‘Not worth the risk’ — Large crowds gather each night at San Antonio vaccine sites hoping to snare any spare dose

Liz Hardaway

About 1,500 people come through Wonderland mall at their scheduled appointment times every day to get a vaccine against COVID-19.

But there are dozens of hopeful hangers-on who weren’t able to get an appointment who nonetheless wait patiently for the end of the night to see whether there might be a dose or two leftover.

Wednesday night there were about 50 people waiting — a small crowd compared to most nights, according to Bill Phillips, the senior vice president and chief information officer for University Health, which is administering vaccines at Wonderland of the Americas mall.

For most of the hopeful, the wait is in vain. But for a few of the oldest people waiting, Wednesday was their lucky night.

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There were 11 leftover doses — one of the highest number of leftovers recently. Most nights, it’s fewer than that and some nights there’s none leftover at all, Phillips said.

The leftover doses are a result of people not coming to their 7 p.m. appointments. Vaccine doses are thawed out each hour in anticipation for the 120 appointments every hour. Whatever is unused because someone didn’t make their appointment by 8 p.m. will go to someone who’s been waiting who didn’t have an appointment.

“We will not waste a vaccine,” Phillips said.

Among those waiting Wednesday night was Maria Rodriguez, 57. Like many San Antonians, she has tried many times to schedule an appointment, going on online and calling, at the varous locations, to no avail.

“I’ve been trying everywhere,” Rodriguez said.

Rodriguez already contracted the coronavirus this summer, along with the rest of her family.

“My husband didn’t make it,” she said sadly. She and Rogelio Rodriguez had been married for 34 years. He died at the age of 65, alone in the hospital, she said.

She’s worried it might happen to her.

“I’m really, really scared to get it again,” she said. “It’s already been six months and I know I could probably get it again.”

“I’m afraid to leave my daughter alone,” Rodriguez added, tears in her eyes. “She only has me now.”

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Still, University Health officials are discouraging people from waiting in the crowd to see if they can get a leftover vaccine, because the risk of catching the disease in a large gathering is high and there’s little chance of reward.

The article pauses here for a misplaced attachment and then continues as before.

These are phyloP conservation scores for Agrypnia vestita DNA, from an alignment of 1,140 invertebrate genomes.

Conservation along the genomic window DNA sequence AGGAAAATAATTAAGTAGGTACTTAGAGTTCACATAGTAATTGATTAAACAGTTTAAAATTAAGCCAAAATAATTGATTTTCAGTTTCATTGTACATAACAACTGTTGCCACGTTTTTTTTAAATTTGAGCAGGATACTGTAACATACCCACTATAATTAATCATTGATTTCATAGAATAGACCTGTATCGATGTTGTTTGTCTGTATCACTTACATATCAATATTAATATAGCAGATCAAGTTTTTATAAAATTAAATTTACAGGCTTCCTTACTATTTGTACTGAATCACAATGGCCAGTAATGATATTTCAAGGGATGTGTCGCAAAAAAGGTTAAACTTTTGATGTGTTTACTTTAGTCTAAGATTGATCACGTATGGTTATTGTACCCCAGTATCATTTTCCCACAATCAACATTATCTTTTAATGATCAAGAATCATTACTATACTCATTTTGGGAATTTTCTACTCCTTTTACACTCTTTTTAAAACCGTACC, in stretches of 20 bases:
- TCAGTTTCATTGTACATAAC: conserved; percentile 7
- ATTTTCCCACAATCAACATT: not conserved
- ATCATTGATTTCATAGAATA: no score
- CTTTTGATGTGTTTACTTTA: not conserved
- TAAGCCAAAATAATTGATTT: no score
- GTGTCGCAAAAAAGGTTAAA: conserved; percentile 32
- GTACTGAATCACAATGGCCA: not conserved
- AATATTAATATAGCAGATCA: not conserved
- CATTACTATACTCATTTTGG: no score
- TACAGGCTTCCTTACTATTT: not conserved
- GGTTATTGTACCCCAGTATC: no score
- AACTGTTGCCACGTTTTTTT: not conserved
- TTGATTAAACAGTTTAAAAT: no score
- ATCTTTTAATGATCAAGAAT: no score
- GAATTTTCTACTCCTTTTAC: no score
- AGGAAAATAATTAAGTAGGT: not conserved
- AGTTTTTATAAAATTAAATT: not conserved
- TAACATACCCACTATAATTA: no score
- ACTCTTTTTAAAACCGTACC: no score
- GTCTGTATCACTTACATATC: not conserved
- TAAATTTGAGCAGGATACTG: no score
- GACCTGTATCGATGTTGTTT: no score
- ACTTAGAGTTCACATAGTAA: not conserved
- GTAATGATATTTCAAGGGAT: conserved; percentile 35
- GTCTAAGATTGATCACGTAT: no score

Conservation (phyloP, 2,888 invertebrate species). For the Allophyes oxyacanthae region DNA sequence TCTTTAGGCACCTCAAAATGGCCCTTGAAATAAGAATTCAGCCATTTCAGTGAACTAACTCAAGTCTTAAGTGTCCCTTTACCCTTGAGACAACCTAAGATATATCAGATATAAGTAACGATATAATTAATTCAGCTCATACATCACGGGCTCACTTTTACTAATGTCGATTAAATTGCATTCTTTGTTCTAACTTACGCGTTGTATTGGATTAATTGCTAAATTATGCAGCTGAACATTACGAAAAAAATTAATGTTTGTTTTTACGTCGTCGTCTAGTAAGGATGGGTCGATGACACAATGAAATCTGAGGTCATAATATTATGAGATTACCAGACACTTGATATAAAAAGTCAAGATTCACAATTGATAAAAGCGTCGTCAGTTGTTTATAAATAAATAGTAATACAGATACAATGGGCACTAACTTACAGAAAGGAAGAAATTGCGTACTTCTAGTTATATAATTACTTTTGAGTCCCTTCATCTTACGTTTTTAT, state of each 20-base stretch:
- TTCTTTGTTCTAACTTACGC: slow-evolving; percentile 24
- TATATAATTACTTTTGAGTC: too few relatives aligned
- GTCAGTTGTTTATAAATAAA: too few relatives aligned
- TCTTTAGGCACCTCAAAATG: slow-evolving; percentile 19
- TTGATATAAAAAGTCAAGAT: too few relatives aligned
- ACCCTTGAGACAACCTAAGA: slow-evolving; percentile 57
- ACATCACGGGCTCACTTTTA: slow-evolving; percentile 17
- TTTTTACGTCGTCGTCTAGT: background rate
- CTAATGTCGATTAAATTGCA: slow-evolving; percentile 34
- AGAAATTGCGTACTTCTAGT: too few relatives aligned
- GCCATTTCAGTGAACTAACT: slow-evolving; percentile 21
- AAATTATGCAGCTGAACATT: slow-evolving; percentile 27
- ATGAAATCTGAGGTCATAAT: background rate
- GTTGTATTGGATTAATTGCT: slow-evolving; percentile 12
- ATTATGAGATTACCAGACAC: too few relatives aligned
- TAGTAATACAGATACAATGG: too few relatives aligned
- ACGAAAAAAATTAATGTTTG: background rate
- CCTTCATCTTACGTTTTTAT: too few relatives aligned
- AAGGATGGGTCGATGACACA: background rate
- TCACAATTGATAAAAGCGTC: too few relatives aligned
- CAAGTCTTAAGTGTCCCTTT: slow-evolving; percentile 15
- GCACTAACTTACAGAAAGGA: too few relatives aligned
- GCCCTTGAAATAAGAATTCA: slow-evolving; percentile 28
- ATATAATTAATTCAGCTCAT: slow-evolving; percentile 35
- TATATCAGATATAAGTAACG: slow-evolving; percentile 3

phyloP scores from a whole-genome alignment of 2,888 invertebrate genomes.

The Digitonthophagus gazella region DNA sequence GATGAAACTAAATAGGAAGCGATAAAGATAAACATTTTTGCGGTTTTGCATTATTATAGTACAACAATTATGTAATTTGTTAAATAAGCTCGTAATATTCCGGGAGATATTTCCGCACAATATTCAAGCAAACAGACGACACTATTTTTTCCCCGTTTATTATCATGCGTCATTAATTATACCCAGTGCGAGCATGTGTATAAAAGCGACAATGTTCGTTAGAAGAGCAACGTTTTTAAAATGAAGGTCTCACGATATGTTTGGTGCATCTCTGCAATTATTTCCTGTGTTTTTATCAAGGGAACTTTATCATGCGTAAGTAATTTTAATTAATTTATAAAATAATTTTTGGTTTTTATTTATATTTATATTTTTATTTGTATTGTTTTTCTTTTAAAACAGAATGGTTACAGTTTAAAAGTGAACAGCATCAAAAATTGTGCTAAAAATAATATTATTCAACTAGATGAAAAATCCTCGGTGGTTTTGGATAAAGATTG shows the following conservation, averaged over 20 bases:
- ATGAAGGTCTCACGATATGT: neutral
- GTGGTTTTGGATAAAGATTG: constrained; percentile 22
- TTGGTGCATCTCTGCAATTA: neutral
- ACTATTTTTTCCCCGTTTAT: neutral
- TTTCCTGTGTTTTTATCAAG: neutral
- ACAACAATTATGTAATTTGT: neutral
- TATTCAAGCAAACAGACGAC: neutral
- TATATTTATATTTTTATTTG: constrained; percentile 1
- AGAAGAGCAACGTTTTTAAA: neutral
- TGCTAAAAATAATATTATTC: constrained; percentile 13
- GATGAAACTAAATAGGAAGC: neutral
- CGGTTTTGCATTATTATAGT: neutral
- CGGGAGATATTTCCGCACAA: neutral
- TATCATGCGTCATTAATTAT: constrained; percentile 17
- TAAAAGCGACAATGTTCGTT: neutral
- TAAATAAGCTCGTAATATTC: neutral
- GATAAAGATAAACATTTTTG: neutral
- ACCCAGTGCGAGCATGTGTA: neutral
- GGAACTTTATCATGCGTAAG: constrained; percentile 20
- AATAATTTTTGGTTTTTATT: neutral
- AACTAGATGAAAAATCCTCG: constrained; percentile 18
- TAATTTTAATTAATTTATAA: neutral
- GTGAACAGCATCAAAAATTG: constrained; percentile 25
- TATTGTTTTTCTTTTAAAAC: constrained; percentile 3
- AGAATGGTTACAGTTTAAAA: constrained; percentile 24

“That’s not a great idea,” Phillips said. “You’re in a close proximity with each other and there’s no way everyone’s going to get that vaccine.

“It’s not worth sitting there and exposing yourself to others. It’s just not worth the risk,” Phillips said. “They’re safer if they would stay at home and wait until more vaccine is available.”

To determine who gets the few leftover doses, if there are any, staff look for the oldest people in the crowd.

“It’s the only fair way to do it,” Phillips said. They start with asking for people who are 90 and older, and go younger depending on how many doses are left.

“We understand that people are very eager to get the vaccine, but we would discourage them from showing up at the end of the night without an appointment,” said Elizabeth Allen, a spokeswoman for University Health.

“Please be patient,” Allen added. “How many vaccines we give out is entirely dependent on the state … And we’re giving them out as fast as we can.”

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At 7:51 p.m. Wednesday, University Health staff called for anyone 90 years or older, determining who should get the remaining 11 doses.

Once the doses were claimed, Rodriguez walked to her car, unvaccinated.

“I’ll have to wait,” she said. “I can’t keep putting myself in danger.”

But 70-year-old Thelma Gonzalez plans to continue returning to the mall — and other sites — to wait if she can’t get an appointment.

“It’s very frustrating,” Gonzalez said. She has been at the mall the last five nights trying to get a shot.

Terry Brito, 68, was waiting with Gonzalez, but this was only her second night. Since her husband had a kidney transplant, Brito has been going out getting groceries and other essentials. Her husband can’t get vaccinated until February due to his surgery.

“It’s important for me to get it now because I’m putting myself out there,” she said. She doesn’t want to bring the virus home to her husband.

Though giving vaccines is rewarding, Phillips said it’s also “heartbreaking” to see the number of people so desperate to get one.

“I can’t stand telling people that I know need that vaccine, ‘I’m sorry, I don’t have any more.’ It’s very rough,” he said.

Vaccines are allocated weekly from the state, with officials not knowing how many doses they will get until just a few days before it is delivered.

University Health schedules vaccines through its online portal. As of Thursday, no appointments are available for the rest of the week. Once appointments are available again, University Health will notify people via its mobile app and through its online newsletter. For more information or to sign up for the newsletter, go to UniversityHealthSystem.com/Coronavirus-COVID19/Vaccine.

Vaccines are also available through the city at the Alamodome. No appointments are available as of Thursday, but to check on appointments and register when appointments become available, go to covid19.sanantonio.gov/Services/Vaccination-for-COVID-19.

WellMed is also administering vaccines, but all appointments are filled at the moment. To register in the future, call 833-968-1745. Phone lines are open from 8 a.m. to 8 p.m. daily.


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